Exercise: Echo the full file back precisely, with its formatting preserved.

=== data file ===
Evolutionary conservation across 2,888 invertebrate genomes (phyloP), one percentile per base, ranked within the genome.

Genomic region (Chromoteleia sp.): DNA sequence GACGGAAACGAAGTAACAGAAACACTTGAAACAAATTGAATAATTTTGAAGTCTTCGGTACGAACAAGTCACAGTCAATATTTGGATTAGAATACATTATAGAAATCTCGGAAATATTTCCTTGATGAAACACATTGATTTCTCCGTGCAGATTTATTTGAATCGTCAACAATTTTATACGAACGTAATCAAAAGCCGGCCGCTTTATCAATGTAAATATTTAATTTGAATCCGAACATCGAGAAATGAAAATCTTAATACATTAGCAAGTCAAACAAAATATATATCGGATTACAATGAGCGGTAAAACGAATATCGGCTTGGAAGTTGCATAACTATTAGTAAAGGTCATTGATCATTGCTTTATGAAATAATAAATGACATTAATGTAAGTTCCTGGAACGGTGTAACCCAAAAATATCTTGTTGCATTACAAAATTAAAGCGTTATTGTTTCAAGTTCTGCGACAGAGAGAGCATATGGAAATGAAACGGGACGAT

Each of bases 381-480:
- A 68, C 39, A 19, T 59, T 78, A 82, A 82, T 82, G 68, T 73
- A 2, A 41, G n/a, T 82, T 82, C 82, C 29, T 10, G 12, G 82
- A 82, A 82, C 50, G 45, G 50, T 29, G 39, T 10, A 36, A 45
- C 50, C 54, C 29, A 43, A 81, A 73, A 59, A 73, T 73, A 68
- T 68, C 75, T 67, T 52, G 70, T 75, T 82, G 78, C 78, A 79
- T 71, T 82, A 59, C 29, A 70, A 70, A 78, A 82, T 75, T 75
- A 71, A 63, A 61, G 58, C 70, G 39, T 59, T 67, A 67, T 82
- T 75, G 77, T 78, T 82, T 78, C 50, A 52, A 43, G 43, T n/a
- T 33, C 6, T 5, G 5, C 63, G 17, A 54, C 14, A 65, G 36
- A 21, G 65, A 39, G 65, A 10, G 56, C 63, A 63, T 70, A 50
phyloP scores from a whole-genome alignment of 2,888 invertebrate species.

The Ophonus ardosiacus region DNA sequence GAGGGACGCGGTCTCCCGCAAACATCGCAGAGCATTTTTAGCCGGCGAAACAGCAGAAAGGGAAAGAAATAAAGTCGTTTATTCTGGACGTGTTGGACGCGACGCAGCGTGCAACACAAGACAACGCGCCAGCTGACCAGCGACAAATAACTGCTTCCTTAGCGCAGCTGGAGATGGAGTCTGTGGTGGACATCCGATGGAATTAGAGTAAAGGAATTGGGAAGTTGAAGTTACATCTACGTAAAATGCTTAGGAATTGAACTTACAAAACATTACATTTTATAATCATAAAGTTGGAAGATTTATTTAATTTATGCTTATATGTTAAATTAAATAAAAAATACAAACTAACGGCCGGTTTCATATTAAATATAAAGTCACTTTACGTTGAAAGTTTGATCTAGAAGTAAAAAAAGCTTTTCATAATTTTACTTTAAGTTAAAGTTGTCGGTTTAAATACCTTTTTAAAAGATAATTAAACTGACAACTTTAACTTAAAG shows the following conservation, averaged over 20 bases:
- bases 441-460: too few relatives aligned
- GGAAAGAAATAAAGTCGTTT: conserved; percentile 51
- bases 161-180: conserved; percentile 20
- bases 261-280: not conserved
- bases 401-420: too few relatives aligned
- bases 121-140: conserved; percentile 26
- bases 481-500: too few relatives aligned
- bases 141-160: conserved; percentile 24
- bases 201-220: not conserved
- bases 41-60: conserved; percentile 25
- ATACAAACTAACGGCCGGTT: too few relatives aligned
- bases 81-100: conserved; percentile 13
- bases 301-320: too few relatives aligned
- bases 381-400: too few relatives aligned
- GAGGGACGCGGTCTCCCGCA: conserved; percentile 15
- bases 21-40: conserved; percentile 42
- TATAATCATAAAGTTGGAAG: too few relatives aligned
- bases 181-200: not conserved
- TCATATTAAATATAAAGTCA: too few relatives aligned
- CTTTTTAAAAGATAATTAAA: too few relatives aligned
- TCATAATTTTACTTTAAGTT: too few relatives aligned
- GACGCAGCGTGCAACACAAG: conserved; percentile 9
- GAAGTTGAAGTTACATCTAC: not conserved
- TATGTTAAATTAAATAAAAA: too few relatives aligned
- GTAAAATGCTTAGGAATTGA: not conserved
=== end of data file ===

Evolutionary conservation across 2,888 invertebrate genomes (phyloP), one percentile per base, ranked within the genome.

Genomic region (Chromoteleia sp.): DNA sequence GACGGAAACGAAGTAACAGAAACACTTGAAACAAATTGAATAATTTTGAAGTCTTCGGTACGAACAAGTCACAGTCAATATTTGGATTAGAATACATTATAGAAATCTCGGAAATATTTCCTTGATGAAACACATTGATTTCTCCGTGCAGATTTATTTGAATCGTCAACAATTTTATACGAACGTAATCAAAAGCCGGCCGCTTTATCAATGTAAATATTTAATTTGAATCCGAACATCGAGAAATGAAAATCTTAATACATTAGCAAGTCAAACAAAATATATATCGGATTACAATGAGCGGTAAAACGAATATCGGCTTGGAAGTTGCATAACTATTAGTAAAGGTCATTGATCATTGCTTTATGAAATAATAAATGACATTAATGTAAGTTCCTGGAACGGTGTAACCCAAAAATATCTTGTTGCATTACAAAATTAAAGCGTTATTGTTTCAAGTTCTGCGACAGAGAGAGCATATGGAAATGAAACGGGACGAT

Each of bases 381-480:
- A 68, C 39, A 19, T 59, T 78, A 82, A 82, T 82, G 68, T 73
- A 2, A 41, G n/a, T 82, T 82, C 82, C 29, T 10, G 12, G 82
- A 82, A 82, C 50, G 45, G 50, T 29, G 39, T 10, A 36, A 45
- C 50, C 54, C 29, A 43, A 81, A 73, A 59, A 73, T 73, A 68
- T 68, C 75, T 67, T 52, G 70, T 75, T 82, G 78, C 78, A 79
- T 71, T 82, A 59, C 29, A 70, A 70, A 78, A 82, T 75, T 75
- A 71, A 63, A 61, G 58, C 70, G 39, T 59, T 67, A 67, T 82
- T 75, G 77, T 78, T 82, T 78, C 50, A 52, A 43, G 43, T n/a
- T 33, C 6, T 5, G 5, C 63, G 17, A 54, C 14, A 65, G 36
- A 21, G 65, A 39, G 65, A 10, G 56, C 63, A 63, T 70, A 50
phyloP scores from a whole-genome alignment of 2,888 invertebrate species.

The Ophonus ardosiacus region DNA sequence GAGGGACGCGGTCTCCCGCAAACATCGCAGAGCATTTTTAGCCGGCGAAACAGCAGAAAGGGAAAGAAATAAAGTCGTTTATTCTGGACGTGTTGGACGCGACGCAGCGTGCAACACAAGACAACGCGCCAGCTGACCAGCGACAAATAACTGCTTCCTTAGCGCAGCTGGAGATGGAGTCTGTGGTGGACATCCGATGGAATTAGAGTAAAGGAATTGGGAAGTTGAAGTTACATCTACGTAAAATGCTTAGGAATTGAACTTACAAAACATTACATTTTATAATCATAAAGTTGGAAGATTTATTTAATTTATGCTTATATGTTAAATTAAATAAAAAATACAAACTAACGGCCGGTTTCATATTAAATATAAAGTCACTTTACGTTGAAAGTTTGATCTAGAAGTAAAAAAAGCTTTTCATAATTTTACTTTAAGTTAAAGTTGTCGGTTTAAATACCTTTTTAAAAGATAATTAAACTGACAACTTTAACTTAAAG shows the following conservation, averaged over 20 bases:
- bases 441-460: too few relatives aligned
- GGAAAGAAATAAAGTCGTTT: conserved; percentile 51
- bases 161-180: conserved; percentile 20
- bases 261-280: not conserved
- bases 401-420: too few relatives aligned
- bases 121-140: conserved; percentile 26
- bases 481-500: too few relatives aligned
- bases 141-160: conserved; percentile 24
- bases 201-220: not conserved
- bases 41-60: conserved; percentile 25
- ATACAAACTAACGGCCGGTT: too few relatives aligned
- bases 81-100: conserved; percentile 13
- bases 301-320: too few relatives aligned
- bases 381-400: too few relatives aligned
- GAGGGACGCGGTCTCCCGCA: conserved; percentile 15
- bases 21-40: conserved; percentile 42
- TATAATCATAAAGTTGGAAG: too few relatives aligned
- bases 181-200: not conserved
- TCATATTAAATATAAAGTCA: too few relatives aligned
- CTTTTTAAAAGATAATTAAA: too few relatives aligned
- TCATAATTTTACTTTAAGTT: too few relatives aligned
- GACGCAGCGTGCAACACAAG: conserved; percentile 9
- GAAGTTGAAGTTACATCTAC: not conserved
- TATGTTAAATTAAATAAAAA: too few relatives aligned
- GTAAAATGCTTAGGAATTGA: not conserved